MY FAVORITE THING (ACCORDING TO ALBERTA)

Wielding pen, brush, and odd bits of cloth or cardboard with breezy abandon, Cantone depicts a pop-eyed, carrot-topped child in variously skewed domestic settings, tallying her “particular tastes”—“Dogs are not her favorite thing. ‘I do not like large ones that drool, but small ones that keep their tongues in their mouths are okay.’ ” After going on to weigh in on cats, foods, colors, her big brother, baths, boats, and baby dolls, Alberta concludes with the unsurprising revelation that her very favorite thing is (wait for it): “ME!” Self-absorbed narrators can have some entertainment value, but Alberta’s voice or—despite the wildly modernist art—visual presence isn’t strong enough to stand out among all the Eloises and Olivias—nor are younger readers likely to make much of her abrupt insight that, “What you like and who you are, these are not the same. But they are not so very different either,” without adult interpretation. (Picture book. 7-9)

Pub Date: June 1, 2004

ISBN: 0-689-84975-3

Page Count: 40

Publisher: Anne Schwartz/Atheneum

Review Posted Online: May 20, 2010

Kirkus Reviews Issue: May 15, 2004

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THE RECESS QUEEN

Positing that bullies only act that way because they’re lonely, O’Neill (Loud Emily, 1998) puts seemingly meek, new classmate Katie Sue up against aggressive Mean Jean, swaggering boss of the playground. Knowing but one way to deal with challengers (“she’d push ’em and smoosh ’em, / lollapaloosh ’em, / hammer ’em, slammer ’em, / kitz and kajammer ’em . . .”), Mean Jean roughly tries to set Katie Sue straight on the pecking order. But Katie Sue stands up to her with a cheeky, “How DID you get to be so bossy?” and pulls out a jump rope, inviting Mean Jean to jump along. Presto change-o, a friendship is born. Huliska-Beith’s (The Book of Bad Ideas, 2000, etc.) rubbery-limbed figures, rolling perspectives, and neon-bright colors reflect the text’s informality as well as its frenzied energy. Though the suggested strategy works far more easily here than it would in real life, young readers will be caught up by Katie Sue’s engaging, fizzy exuberance. (Picture book. 7-9)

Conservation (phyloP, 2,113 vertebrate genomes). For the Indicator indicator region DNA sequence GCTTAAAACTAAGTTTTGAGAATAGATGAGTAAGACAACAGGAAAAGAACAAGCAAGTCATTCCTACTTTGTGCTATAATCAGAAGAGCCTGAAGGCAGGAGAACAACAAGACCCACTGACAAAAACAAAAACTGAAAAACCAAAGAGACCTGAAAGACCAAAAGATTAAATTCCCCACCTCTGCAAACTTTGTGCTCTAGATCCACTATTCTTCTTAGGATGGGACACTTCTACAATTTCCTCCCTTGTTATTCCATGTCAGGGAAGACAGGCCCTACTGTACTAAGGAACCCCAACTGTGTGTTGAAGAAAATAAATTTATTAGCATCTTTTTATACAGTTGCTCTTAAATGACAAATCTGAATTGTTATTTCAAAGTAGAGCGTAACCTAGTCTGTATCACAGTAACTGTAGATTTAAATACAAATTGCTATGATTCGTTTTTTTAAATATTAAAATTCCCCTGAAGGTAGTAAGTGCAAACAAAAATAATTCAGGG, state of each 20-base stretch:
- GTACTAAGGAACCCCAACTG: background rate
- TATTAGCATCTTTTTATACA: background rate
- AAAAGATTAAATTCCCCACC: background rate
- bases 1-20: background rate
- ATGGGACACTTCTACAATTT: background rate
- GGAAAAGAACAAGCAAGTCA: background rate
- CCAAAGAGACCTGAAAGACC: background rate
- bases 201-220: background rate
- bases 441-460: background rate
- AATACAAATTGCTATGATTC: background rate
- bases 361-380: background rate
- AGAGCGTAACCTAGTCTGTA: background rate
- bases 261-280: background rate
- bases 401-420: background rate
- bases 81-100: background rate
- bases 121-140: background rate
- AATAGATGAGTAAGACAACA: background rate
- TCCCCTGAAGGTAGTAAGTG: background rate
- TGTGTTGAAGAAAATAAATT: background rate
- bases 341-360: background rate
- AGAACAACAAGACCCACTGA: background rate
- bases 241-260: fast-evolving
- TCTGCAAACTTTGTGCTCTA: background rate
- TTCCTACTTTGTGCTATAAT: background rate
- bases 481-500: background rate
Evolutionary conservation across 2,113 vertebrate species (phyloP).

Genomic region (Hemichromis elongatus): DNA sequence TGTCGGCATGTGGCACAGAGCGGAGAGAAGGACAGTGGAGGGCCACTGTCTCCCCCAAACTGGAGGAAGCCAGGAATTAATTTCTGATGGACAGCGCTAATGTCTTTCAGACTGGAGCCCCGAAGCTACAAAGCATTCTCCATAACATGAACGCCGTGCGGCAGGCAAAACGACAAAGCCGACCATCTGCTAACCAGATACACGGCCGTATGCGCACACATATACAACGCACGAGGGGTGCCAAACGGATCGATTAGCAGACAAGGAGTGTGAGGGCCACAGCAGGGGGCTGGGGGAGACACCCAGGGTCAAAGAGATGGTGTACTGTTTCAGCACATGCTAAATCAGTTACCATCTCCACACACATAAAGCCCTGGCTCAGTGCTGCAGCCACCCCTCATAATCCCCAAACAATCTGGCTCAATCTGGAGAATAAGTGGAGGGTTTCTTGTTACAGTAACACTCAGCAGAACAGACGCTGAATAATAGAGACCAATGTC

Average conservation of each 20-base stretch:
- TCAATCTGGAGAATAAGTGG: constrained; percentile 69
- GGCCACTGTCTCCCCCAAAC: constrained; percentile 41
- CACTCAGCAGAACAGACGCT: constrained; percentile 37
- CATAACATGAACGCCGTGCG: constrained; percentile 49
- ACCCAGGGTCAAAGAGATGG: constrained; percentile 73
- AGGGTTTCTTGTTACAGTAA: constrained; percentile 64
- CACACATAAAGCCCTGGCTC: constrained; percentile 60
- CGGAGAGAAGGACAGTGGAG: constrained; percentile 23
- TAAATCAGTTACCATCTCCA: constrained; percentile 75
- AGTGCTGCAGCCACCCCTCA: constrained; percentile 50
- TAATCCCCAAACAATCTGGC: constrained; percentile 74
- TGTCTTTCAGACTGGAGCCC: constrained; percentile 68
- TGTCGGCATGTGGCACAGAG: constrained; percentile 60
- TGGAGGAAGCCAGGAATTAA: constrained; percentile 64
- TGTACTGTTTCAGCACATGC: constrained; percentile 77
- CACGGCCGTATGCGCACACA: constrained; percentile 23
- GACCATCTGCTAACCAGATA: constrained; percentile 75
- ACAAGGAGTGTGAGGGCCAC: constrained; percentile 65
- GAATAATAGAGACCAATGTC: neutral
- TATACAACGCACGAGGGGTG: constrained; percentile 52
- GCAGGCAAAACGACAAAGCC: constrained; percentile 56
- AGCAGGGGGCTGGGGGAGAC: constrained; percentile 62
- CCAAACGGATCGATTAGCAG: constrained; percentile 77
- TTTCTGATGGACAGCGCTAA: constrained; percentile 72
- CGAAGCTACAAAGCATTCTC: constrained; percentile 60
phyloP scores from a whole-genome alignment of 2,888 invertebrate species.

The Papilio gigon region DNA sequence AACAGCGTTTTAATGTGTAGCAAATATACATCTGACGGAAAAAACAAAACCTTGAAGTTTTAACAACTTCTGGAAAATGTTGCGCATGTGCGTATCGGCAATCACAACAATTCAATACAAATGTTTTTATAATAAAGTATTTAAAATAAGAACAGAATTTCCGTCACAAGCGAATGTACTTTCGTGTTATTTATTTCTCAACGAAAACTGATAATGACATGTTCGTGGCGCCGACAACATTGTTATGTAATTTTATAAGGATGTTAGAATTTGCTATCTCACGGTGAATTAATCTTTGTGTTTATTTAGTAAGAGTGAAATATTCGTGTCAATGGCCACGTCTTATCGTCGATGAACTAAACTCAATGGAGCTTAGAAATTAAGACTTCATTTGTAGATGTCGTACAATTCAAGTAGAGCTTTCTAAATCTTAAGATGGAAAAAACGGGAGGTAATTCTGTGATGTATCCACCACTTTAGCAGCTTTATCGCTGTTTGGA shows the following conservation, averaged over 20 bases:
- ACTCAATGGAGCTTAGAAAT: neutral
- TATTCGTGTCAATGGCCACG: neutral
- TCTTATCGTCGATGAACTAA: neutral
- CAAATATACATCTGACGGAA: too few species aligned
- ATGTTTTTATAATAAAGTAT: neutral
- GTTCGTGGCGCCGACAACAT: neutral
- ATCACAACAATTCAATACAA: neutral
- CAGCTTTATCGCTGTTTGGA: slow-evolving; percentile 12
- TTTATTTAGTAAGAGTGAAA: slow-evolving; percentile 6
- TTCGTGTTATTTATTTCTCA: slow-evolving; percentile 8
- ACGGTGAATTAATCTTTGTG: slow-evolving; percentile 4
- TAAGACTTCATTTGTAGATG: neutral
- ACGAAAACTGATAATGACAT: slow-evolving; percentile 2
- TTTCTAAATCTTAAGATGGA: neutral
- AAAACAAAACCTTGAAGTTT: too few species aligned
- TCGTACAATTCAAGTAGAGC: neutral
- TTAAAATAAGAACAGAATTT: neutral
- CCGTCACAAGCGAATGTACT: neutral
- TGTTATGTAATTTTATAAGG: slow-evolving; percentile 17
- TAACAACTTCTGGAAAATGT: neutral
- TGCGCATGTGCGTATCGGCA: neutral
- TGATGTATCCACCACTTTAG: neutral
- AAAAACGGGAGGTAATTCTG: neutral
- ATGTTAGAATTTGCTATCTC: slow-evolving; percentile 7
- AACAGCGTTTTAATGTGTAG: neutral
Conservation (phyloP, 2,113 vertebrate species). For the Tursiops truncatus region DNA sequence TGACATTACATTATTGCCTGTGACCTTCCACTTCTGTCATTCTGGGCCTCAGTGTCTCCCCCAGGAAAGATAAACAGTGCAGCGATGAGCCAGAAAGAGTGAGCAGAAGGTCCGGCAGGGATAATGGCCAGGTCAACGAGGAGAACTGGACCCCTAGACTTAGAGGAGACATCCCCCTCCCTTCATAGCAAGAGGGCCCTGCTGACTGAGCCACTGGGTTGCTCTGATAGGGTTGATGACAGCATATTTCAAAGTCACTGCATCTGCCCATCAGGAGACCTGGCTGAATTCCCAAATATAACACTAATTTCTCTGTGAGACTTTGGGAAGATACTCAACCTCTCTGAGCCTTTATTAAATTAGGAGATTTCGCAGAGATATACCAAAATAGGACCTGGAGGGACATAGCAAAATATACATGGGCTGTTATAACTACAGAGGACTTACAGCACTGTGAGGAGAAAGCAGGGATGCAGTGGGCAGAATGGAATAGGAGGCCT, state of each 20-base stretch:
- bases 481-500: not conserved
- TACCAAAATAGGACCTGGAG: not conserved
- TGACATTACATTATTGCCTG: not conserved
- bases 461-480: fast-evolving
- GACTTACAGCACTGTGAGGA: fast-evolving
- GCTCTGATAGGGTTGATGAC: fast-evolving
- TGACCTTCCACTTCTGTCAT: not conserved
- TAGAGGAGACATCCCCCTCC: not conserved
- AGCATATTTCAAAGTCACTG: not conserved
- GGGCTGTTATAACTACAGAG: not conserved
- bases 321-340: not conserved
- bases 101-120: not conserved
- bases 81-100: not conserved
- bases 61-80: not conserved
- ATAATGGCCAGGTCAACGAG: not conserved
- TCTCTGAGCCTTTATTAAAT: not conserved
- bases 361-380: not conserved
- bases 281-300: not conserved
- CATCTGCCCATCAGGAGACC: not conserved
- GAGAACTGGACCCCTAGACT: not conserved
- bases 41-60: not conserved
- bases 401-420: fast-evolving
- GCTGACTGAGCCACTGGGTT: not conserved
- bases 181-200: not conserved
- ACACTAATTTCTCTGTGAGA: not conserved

Pub Date: Feb. 1, 2001

ISBN: 0-439-20637-5

Page Count: 32

Publisher: Scholastic

Review Posted Online: May 20, 2010

Kirkus Reviews Issue: Dec. 15, 2001

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ISAAC THE ICE CREAM TRUCK

Newcomer Santoro’s story of the ice cream truck that pined for a more important role in life suffers from a premise that’s well-worn and still fraying—the person or object that longs to be something “more” in life, only to find out that his or its lot in life is enough, after all. Isaac the ice cream truck envies all the bigger, larger, more important vehicles he encounters (the big wheels are depicted as a rude lot, sullen, surly, and snarling, hardly a group to excite much envy) in a day, most of all the fire trucks and their worthy occupants. When Isaac gets that predictable boost to his self-image—he serves up ice cream to over-heated firefighters after a big blaze—it comes as an unmistakable putdown to the picture-book audience: the children who cherished Isaac—“They would gather around him, laughing and happy”—weren’t reason enough for him to be contented. Santoro equips the tale with a tune of Isaac’s very own, and retro scenes in tropical-hued colored pencil that deftly convey the speed of the trucks with skating, skewed angles. (Picture book. 4-8)

Pub Date: May 1, 1999

ISBN: 0-8050-5296-8

Page Count: 32

Publisher: Henry Holt

Review Posted Online: May 20, 2010

Kirkus Reviews Issue: May 1, 1999

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